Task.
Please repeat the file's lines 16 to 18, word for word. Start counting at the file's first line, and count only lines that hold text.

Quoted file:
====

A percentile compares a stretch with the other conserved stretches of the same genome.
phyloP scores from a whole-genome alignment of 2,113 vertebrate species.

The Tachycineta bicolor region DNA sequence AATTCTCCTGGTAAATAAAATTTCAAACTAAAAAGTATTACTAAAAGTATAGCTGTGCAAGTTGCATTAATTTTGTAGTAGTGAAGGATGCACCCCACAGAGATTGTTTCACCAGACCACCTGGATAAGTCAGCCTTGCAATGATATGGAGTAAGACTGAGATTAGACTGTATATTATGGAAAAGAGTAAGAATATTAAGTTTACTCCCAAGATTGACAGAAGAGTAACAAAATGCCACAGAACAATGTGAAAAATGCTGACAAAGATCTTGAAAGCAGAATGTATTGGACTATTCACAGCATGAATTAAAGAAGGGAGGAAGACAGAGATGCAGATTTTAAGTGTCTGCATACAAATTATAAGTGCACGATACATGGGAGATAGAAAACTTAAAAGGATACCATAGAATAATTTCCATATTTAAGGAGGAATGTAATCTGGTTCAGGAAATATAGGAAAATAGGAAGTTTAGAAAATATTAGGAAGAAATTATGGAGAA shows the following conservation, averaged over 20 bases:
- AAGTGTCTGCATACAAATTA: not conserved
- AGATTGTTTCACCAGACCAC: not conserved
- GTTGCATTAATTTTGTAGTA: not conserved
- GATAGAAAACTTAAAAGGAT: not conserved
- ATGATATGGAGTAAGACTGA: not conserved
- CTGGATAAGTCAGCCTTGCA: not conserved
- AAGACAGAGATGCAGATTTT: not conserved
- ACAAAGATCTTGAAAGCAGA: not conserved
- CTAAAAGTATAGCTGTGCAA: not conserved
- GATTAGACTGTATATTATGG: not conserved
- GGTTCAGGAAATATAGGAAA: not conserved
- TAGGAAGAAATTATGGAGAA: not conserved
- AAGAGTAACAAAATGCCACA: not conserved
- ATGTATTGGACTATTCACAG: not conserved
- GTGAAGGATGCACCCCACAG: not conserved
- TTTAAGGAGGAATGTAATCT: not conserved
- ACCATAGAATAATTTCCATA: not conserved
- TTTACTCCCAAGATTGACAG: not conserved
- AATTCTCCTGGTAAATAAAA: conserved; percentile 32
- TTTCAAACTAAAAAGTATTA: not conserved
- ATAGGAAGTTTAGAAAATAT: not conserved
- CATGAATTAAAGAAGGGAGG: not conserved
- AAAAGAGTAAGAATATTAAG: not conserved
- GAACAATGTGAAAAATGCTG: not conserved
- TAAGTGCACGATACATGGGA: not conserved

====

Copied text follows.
- AAGAGTAACAAAATGCCACA: not conserved
- ATGTATTGGACTATTCACAG: not conserved
- GTGAAGGATGCACCCCACAG: not conserved